Creating opportunities to build young people’s skills and combat global youth unemployment

In the face of growing youth unemployment, an initiative in Ghana aims to break down gender barriers and enable access to global markets through vocational and life skills

The latest global data on employment in some ways paint a hopeful picture. After a six-year low in 2016, economic growth improved in 2017, and the global unemployment rate fell for the first time in four years from 5.6% in 2016 to 5.5% in 2017. This nominal change however masks the reality that, due to rapid growth in the number of people who are of working age, the actual number of unemployed persons held steady, and is expected to grow by an estimated 1.3 million individuals by 2019 even as employment rates remain the same. The number of people considered to be in vulnerable employment is expected to increase as well, with current projections suggesting that the number of people in vulnerable employment may increase by up to 17 million per year in 2018-2019. These challenges are particularly acute in developing countries, where up to 40% of workers remain in extreme poverty.

Efforts to curb working poverty cannot keep pace with a rapidly growing labor force, and youth are shouldering much of this burden with an unemployment rate of 13%, or 3 times higher than the adult unemployment rate. It is estimated that at least 475 million new jobs will need to be created during the next decade to support the booming youth population. As young people come of age to enter the labor market, their economies in many cases are not ready to meet these huge demands.

Even if developing and emerging economies are able to keep pace and create more jobs to support youth, as it stands young people are too often failed by their education systems in gaining the skills needed to build and grow their livelihoods, and in turn companies struggle to grow without adequately qualified workers to bring on board. This global challenge significantly hinders the potential of economies to grow, and leaves youth at risk of becoming involved in unsafe or unhealthy endeavors. One of the major challenges for youth is how to transition from formal educational systems, which are often based on outdated, theory-based curriculums, into the job market. Lack of vocational skills is often cited as a major impediment to youth employment and productivity in developing countries and globally. Technical and Vocational Education and Training (TVET) is emerging as a key strategy for improving the livelihoods of youth and adults, and promoting economic growth for developing nations. TVET programs and strategic partnerships can play key roles in helping youth to create their own jobs and connect to markets at local, national and international levels. Such programs would have direct implications for addressing Sustainable Development Goals 4, 5 and 8.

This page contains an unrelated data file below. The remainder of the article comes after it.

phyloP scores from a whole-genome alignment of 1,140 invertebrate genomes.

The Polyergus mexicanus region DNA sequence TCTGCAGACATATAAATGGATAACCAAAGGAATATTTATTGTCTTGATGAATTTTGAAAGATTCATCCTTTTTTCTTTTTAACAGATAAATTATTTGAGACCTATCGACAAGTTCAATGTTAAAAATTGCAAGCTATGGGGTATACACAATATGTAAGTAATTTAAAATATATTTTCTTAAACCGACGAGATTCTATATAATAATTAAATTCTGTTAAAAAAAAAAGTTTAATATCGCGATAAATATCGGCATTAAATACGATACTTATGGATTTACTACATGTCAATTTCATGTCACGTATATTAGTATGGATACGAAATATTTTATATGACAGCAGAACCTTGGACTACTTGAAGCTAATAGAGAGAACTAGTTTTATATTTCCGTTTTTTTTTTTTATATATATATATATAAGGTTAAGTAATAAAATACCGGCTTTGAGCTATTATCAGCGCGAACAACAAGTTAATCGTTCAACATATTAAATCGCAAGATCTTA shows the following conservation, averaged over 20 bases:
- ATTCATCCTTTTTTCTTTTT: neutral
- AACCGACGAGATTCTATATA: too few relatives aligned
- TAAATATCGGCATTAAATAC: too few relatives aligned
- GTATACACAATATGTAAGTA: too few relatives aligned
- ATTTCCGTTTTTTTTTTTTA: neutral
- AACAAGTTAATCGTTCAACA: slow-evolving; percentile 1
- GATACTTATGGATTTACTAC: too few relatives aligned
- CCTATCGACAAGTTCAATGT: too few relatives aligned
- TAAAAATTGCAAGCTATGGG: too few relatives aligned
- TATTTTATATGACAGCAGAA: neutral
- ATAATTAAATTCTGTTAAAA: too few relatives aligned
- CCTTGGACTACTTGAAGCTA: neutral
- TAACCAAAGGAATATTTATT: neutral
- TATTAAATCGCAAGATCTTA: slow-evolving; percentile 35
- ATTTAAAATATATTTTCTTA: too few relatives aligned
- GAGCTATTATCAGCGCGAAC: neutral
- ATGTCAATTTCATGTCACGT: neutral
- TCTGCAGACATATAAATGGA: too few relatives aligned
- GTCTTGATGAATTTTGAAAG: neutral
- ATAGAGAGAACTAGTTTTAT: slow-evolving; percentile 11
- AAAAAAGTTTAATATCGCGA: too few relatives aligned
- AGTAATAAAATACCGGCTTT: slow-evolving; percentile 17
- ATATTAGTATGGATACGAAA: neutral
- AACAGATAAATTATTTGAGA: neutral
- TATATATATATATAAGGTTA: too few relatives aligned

To highlight one country case, in Ghana, graduates of secondary and even tertiary education often find it difficult to find jobs or become engaged in meaningful work without some level of vocational or entrepreneurial skill. For those who lack formal education up to at least senior secondary level, their outcomes are even more dismal, with many traveling south to work as head porters in unhealthy conditions and without adequate housing. Even as the government of Ghana has reformed their secondary curriculum to be more practice-oriented and works to strengthen their TVET system, recent studies show that most TVET programs in the country have weak governance systems and fail to consider market issues in their curriculum design and revision. Further, many programs appear to have strict categorization of fields dominated by males and females, with more lucrative skill areas viewed as the preserve of males.

The Connect To Learn (CTL) initiative is one program working to address these interwoven challenges of quality education, access to TVET, breaking down of gendered barriers, and lack of access to international markets. A partnership of the Center for Sustainable Development at Columbia University’s Earth Institute, Millennium Promise and Ericsson, Connect To Learn was launched in 2010 as an effort to improve access to quality education globally by enabling access to quality instructional and learning resources in marginalized communities by ensuring each child gets access to both primary and secondary schooling and is equipped with 21st century skills to help increase their professional opportunities and improve their quality of life.